Accordance Dialogues are used to develop proposals that benefit from:
- group accordance, consensus, or near-consensus
- attention to reveal unforeseen issues and offer improvements
Accordance Dialogues are designed to work in async communication (on a forum) or in a group call (sync). For big issues requiring consideration, they’re usually used async first, and fall back to group calls if needed. They’re also useful for group calls, when a facilitator wants to move the group towards tangible action.
Accordance Dialogues are action-oriented. The discussion is always focused on a specific proposal, and if issues are raised, they are about specific cases. If a participant dissents, they’re expected to do it constructively, also looking for a practical way forward.
- Proposal - The Proposer expresses the needs their proposal addresses (Why) & their specific proposal (What & How)
- Vibe Check - Others immediately indicate their level of support with
- 👍 in favour of the proposal
- 👋 neutral, supporting the decision of the group
- 👎 reject the proposal, or want to raise a significant flaw for discussion
- Discussion - Circulate through everyone who 👎 who says why this affects them specifically, and what they need to be onboard. After all have spoken, The group might ask questions to better understand the concerns.
- Follow-on proposal - Someone must suggest another (modified in part or whole) proposal that attempts to the raised concerns and the Proposer’s needs. (If nobody volunteers, then one of the people who voted thumbs down attempts one.)
- Repeat - Steps 1-5 are repeated to explore paths towards consensus. The idea is to make follow-on proposals quickly, to reveal critical concerns and iteratively improve on previous proposals with that input.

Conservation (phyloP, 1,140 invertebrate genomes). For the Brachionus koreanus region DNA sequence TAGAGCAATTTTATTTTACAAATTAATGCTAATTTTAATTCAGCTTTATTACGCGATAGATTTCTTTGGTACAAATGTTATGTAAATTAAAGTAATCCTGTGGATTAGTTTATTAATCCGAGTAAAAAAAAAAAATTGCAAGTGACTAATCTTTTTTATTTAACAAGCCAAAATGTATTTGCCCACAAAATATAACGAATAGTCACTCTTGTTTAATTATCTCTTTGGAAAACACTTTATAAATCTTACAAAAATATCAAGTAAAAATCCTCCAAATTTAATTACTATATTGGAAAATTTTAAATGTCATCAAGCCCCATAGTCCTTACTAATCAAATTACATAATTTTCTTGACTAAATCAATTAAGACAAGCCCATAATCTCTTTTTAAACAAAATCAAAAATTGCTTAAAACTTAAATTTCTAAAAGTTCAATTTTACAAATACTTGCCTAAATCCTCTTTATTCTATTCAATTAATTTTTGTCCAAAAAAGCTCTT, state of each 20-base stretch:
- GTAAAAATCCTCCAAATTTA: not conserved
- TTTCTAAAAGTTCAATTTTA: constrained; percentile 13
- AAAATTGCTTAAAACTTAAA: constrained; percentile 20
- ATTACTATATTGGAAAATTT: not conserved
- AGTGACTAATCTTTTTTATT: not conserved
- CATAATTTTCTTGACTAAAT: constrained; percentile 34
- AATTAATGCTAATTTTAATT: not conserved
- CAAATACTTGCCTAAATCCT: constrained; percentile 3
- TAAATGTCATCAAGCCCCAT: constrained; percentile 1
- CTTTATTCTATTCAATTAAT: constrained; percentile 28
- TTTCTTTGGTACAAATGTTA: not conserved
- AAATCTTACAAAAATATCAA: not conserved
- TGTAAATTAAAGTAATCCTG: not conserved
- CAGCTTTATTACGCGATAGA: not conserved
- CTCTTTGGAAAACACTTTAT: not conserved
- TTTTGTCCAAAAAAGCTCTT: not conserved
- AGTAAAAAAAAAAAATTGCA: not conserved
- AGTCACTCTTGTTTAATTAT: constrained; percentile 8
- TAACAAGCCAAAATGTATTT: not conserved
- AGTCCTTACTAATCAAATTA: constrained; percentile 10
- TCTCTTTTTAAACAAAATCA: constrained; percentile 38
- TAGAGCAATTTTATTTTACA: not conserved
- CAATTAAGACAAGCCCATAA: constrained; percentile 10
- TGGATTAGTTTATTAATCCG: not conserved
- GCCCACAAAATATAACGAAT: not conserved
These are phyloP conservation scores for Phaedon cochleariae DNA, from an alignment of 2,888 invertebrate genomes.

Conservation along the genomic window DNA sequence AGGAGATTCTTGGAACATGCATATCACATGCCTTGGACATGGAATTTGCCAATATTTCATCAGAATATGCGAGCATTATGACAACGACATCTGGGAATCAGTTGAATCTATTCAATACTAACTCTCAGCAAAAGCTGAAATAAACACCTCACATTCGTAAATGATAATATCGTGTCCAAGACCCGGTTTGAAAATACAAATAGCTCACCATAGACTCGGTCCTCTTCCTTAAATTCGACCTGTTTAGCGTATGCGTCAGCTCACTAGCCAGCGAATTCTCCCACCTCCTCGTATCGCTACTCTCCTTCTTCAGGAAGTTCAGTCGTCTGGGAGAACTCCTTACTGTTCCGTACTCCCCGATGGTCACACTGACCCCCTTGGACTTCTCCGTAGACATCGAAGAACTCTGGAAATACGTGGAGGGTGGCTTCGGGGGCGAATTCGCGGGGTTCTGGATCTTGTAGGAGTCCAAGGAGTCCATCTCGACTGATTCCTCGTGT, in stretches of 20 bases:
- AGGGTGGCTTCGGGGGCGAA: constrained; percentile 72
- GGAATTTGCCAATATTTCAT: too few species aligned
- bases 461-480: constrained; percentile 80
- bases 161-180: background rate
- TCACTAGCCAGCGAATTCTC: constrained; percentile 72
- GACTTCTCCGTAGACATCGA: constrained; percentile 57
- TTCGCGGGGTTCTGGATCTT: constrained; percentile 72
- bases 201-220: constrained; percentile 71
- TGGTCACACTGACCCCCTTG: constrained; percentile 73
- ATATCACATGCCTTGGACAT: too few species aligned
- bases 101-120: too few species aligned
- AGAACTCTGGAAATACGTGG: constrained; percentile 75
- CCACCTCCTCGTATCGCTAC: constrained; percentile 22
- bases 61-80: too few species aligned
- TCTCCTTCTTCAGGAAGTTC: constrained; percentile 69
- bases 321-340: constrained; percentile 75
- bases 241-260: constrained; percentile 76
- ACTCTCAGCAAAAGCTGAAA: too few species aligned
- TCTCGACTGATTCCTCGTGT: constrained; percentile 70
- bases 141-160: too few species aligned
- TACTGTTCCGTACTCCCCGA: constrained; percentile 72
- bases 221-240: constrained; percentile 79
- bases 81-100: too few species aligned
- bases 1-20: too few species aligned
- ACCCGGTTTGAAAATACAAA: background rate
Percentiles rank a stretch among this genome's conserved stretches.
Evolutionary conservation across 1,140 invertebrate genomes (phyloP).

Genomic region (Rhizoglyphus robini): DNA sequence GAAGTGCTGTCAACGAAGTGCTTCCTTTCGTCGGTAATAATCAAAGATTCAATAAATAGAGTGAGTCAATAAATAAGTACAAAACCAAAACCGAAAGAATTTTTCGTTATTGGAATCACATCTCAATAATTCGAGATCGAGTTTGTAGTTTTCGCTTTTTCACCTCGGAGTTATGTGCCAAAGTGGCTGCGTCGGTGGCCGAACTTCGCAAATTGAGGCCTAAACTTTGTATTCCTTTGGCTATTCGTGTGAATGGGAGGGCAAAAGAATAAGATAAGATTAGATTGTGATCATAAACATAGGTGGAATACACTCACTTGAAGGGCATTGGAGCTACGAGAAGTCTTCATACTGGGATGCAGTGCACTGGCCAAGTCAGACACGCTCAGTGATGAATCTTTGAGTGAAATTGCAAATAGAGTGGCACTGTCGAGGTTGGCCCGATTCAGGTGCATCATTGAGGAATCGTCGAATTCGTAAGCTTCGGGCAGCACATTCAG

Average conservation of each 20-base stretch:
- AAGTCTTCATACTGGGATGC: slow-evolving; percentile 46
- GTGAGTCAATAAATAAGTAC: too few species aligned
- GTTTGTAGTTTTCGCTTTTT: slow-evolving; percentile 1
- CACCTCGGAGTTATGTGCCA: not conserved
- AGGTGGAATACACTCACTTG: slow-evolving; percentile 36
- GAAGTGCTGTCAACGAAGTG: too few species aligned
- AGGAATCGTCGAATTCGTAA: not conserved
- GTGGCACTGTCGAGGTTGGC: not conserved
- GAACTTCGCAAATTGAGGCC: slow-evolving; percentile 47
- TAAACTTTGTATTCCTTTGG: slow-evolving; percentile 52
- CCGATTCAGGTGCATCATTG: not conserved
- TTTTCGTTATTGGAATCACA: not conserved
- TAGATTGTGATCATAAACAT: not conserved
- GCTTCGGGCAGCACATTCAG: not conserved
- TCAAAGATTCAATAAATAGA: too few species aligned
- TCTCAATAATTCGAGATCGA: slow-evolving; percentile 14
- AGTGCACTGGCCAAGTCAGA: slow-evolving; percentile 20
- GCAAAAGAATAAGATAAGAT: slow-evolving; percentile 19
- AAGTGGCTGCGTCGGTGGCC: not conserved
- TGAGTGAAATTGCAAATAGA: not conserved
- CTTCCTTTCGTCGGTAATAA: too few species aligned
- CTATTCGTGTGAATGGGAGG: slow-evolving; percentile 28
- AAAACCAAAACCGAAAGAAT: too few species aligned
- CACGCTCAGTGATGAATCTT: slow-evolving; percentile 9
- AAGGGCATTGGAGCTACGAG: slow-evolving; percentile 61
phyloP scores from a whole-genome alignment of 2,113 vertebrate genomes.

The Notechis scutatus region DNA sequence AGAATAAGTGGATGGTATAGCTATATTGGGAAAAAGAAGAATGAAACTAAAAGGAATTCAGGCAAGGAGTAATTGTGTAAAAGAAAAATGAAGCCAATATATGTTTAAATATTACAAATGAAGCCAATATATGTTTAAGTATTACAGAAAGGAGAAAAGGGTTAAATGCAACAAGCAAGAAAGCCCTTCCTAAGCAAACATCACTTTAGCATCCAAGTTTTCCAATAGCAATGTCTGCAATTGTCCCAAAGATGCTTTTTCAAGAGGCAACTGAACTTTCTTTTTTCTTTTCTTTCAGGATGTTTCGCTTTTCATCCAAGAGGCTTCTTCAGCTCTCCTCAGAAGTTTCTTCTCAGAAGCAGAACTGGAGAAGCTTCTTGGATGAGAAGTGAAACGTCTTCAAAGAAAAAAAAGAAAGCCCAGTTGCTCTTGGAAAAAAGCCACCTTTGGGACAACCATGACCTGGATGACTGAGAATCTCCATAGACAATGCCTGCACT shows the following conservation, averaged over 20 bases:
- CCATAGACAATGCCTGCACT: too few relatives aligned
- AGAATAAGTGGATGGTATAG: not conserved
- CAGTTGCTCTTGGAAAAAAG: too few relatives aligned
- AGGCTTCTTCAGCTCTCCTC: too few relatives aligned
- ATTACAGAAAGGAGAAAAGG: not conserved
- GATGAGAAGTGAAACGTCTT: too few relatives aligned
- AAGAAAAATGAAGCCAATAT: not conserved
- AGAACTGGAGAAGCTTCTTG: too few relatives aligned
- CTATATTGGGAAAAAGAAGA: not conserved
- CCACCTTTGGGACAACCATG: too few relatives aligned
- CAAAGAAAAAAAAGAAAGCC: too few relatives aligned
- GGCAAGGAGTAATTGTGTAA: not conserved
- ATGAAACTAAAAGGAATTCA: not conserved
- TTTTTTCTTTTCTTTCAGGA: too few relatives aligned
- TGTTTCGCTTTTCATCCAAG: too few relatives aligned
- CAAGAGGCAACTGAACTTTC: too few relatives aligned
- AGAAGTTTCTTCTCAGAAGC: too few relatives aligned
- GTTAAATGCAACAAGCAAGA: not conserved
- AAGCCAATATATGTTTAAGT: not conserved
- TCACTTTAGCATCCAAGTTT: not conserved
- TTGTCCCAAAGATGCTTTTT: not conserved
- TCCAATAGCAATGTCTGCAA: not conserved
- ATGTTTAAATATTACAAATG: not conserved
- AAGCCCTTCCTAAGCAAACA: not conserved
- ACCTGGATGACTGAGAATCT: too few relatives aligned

- Conclusion - The original Proposer may choose to withdraw their proposal, or to proceed as a Benevolent Dictator, taking on-board the concerns they’ve heard.
The Accordance Dialogue always ends with the Proposer restating their final proposal (or withdrawal.)
If consensus is proving difficult, facilitate the responses to:
- Speak about their own needs, and not needs of others or a general group. This keeps things practical and more solvable.
- Speak about current needs, and not past of future needs. This avoids solving problems that don’t really exist.
- Explain needs in context. Very often needs will appear to be opposing (we need it faster, but they need it cheaper) but in reality both can be served in their limited context (We can do it faster in that case because they don’t need it to be painted.) See Evaporating Cloud.
Keep in mind that full consensus may not be possible. Accordance Dialogues still highlight the key points of contention, which builds empathy and understanding across the group. Often that is satisfactory to proceed.
Once people feel heard and understood, they are more likely to support the group decision and the group is more likely to be concious of their needs. This is a way to avoid Tacit Disagreements